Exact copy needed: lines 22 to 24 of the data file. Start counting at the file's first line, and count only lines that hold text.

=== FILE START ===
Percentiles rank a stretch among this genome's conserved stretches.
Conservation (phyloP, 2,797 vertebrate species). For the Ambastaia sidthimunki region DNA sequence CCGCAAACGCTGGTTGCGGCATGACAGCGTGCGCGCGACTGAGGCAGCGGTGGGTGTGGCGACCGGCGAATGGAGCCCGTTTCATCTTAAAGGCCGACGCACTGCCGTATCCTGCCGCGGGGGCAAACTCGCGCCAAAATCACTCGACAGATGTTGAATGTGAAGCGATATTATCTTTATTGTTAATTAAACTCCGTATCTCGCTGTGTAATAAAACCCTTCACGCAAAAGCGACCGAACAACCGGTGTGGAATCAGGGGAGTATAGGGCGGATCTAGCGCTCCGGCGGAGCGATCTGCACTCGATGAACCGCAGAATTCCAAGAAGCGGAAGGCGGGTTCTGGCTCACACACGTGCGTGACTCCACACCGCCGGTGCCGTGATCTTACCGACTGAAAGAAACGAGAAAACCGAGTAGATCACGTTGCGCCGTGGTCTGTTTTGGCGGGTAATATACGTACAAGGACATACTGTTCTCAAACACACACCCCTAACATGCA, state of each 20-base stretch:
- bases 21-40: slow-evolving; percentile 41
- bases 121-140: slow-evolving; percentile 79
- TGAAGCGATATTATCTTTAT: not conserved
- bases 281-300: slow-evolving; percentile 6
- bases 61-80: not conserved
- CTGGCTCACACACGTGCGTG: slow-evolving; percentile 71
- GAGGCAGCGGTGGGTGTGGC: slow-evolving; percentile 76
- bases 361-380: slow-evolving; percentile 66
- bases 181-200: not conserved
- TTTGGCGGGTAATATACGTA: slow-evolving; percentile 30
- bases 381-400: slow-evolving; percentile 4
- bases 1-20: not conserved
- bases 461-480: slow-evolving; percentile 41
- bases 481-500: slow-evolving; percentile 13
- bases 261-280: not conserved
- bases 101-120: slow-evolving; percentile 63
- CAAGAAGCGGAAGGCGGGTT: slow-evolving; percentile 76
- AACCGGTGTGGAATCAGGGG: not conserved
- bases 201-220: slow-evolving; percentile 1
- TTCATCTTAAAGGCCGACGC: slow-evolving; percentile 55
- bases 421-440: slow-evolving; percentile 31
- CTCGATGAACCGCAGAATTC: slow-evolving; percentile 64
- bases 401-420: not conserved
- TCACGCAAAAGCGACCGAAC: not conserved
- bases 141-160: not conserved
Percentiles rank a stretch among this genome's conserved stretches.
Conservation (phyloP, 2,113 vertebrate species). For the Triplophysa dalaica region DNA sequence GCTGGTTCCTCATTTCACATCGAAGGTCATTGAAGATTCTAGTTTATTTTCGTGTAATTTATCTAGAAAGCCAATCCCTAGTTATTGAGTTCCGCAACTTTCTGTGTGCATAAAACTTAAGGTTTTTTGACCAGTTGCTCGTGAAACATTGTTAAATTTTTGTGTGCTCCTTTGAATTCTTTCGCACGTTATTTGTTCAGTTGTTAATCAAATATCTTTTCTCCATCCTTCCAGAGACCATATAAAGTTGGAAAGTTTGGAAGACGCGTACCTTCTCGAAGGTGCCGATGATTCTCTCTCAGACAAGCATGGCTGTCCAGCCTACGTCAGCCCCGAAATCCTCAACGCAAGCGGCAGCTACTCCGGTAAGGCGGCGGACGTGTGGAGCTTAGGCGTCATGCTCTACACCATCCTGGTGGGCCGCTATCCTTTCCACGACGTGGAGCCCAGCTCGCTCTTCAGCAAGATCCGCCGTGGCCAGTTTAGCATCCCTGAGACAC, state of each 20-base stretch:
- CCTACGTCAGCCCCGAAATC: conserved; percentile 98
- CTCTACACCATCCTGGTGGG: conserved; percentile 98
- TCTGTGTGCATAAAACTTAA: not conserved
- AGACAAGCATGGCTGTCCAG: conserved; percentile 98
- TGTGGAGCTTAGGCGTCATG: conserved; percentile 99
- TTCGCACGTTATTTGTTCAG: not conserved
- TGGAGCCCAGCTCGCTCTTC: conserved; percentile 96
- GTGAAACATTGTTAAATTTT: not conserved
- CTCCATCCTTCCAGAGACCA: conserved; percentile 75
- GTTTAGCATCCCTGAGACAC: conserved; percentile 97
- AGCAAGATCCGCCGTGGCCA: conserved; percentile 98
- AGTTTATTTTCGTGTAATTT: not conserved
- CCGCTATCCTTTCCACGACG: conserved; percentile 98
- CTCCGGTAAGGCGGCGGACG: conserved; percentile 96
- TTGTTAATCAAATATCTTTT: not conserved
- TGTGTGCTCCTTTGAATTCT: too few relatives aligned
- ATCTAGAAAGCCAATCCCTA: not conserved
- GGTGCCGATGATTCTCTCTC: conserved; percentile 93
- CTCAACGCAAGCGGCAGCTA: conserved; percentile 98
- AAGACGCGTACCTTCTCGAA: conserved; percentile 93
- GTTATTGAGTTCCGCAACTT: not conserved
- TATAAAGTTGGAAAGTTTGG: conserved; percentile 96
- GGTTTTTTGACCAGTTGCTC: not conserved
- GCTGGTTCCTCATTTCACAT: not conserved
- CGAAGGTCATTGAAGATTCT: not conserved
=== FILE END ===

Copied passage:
- TTCATCTTAAAGGCCGACGC: slow-evolving; percentile 55
- bases 421-440: slow-evolving; percentile 31
- CTCGATGAACCGCAGAATTC: slow-evolving; percentile 64